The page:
Inexplicit recipes give me the hives

 You know – those recipes that call for a dash of this and a pinch of that.  Acck!!  I need measurements, people!!  The recipe I am going to share today is one of those recipes though.  Hmmm … that’s interesting 🙂  Actually it is the recipe that I used to ease myself into not completely freaking out over vague recipes.  Don’t get me wrong – I prefer a well detailed recipe over a generalized one any day, but I have at least learned that I do not need to run screaming away from them.  If this one is any indication, I may actually be semi-decent at this cooking guessing game.

My father-in-law is British and my husband spent a bit of his growing up years in England with his family.  So some of the things he asks for me to cook are, well, a little strange to me.  Steak and kidney pie anyone?  Apparently the kidney is truly kidney and not lovely kidney beans as I had allowed myself to believe.  One of the British dishes that I can get onboard with are “Cornish Pastries”.  They are comfort food at it’s best and while making them requires a bit of work, they freeze really well and are perfect for lunches or for those days that you just do not want to cook.  I even took pictures – which I have to admit I would rather eat the food I cook than take pictures of it, so my food photography skills leave a little to be desired.  If you want gorgeous food pictures, check out Smitten Kitchen’s blog on the right of this screen.  Gorgeous.  Mine, well, they are functional, shall we say?  Also, I was so keen on sharing this recipe as it helps with cooking anxiety, I never thought about the fact that Cornish Pastries are not an overly exciting looking dish.  Oh well … trust that it is one of those dishes that tastes about 100 times better than it looks.  Well, enough rambling from me … let’s get cooking!!

Cornish Pastries

Dutch ovens filled with yummy turnip and potatoes

Peel and chunk up an equal portion of turnip (rutabaga if you want to be technical) and potatoes.  Bring to a boil (each in their own pot) and cook until fork tender.  Drain and mash.  Brown ground beef, along with an onion.  Now, here is where this recipe gets a little heeby-jeeby for me.  I would say that the ratio I use is this:  2 parts turnip to 2 parts potato to 1 part browned beef (with as much onion as you wish in it).  In real terms – when I made these last week, I cooked a dutch oven half full of potatoes and again of turnip (see picture above) and used one pound of ground beef and two small onions, diced.  Stir the mashed potato, mashed turnip and browned beef together until well mixed.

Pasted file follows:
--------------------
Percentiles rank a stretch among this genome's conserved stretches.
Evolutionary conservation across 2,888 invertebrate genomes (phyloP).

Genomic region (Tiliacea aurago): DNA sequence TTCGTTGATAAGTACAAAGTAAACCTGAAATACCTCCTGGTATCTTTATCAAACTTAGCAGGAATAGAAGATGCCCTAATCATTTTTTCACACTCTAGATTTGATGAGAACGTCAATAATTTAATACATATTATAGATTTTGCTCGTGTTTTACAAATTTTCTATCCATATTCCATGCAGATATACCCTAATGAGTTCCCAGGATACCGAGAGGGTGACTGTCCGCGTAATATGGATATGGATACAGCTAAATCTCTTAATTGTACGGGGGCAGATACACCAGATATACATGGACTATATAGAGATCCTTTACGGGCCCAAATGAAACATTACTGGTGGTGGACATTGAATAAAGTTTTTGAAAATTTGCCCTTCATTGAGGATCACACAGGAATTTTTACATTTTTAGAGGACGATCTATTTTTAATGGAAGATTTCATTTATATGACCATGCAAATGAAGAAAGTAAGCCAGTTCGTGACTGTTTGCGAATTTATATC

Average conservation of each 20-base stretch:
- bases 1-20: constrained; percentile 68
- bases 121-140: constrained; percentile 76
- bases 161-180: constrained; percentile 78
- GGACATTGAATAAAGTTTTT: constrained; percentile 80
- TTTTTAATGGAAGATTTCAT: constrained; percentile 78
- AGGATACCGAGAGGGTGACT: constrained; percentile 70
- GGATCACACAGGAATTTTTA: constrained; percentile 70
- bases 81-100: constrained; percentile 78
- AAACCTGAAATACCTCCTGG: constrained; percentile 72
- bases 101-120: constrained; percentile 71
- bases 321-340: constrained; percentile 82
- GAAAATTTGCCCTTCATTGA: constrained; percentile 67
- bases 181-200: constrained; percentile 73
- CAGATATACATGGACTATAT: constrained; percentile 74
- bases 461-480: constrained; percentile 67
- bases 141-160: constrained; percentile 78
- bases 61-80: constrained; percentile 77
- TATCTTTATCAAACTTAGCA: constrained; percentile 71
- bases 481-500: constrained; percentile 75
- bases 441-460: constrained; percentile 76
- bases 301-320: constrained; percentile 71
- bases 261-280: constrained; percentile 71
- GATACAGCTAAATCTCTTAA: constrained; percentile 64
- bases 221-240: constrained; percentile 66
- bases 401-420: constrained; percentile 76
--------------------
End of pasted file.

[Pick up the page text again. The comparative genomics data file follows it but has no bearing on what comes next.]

At this point, stop and give Baby Caleb a bowl full of the mixture, as he has been yelling and banging on your leg with an empty bowl and fork. Also give in to his whim to eat on the floor. Hey, it’s not as far for him to spill the food!!


Now if you are making a small amount, or have lots of room in your grocery budget, the easy and not-so-cheap way is to use puff pastry.  This makes a very nice Cornish pastry, however, one time that I made Cornish, I stopped after I had purchased $30 worth of puff pastry.  Yes, I honestly believe in going big or bust when it comes to making these things!!  I just made these this past Wednesday and Friday.  I cooked my turnip/potato/browned beef mixture, made one batch of pastry and assembled about 12 decent sized Cornish Wednesday night.  I then covered my turnip/potato/browned beef mixture, put it in the fridge and made two more batches of dough on Friday and finished them.  I now have about 35 large Cornish and 10 baby Cornish (for Masters Terence and Caleb) in my freezer.  We also had them for supper both nights.

So, back to the pastry discussion.  After plunking down $30, I vowed that I would have to find a more economical way to do this, as the rest of the Cornish is a very frugal meal.  So, my mother recommended a pastry recipe that she used to use for a similar pastry meal.  It makes a great, frugal alternative to store-bought puff pastry.  Here it is, with my tweaks:

  1. 4 c. flour
  2. 3 Tbsp. baking powder
  3. 1/2 tsp. salt
  4. 3/4 c. shortening
  5. 1  1/4 to 1  1/2 c. milk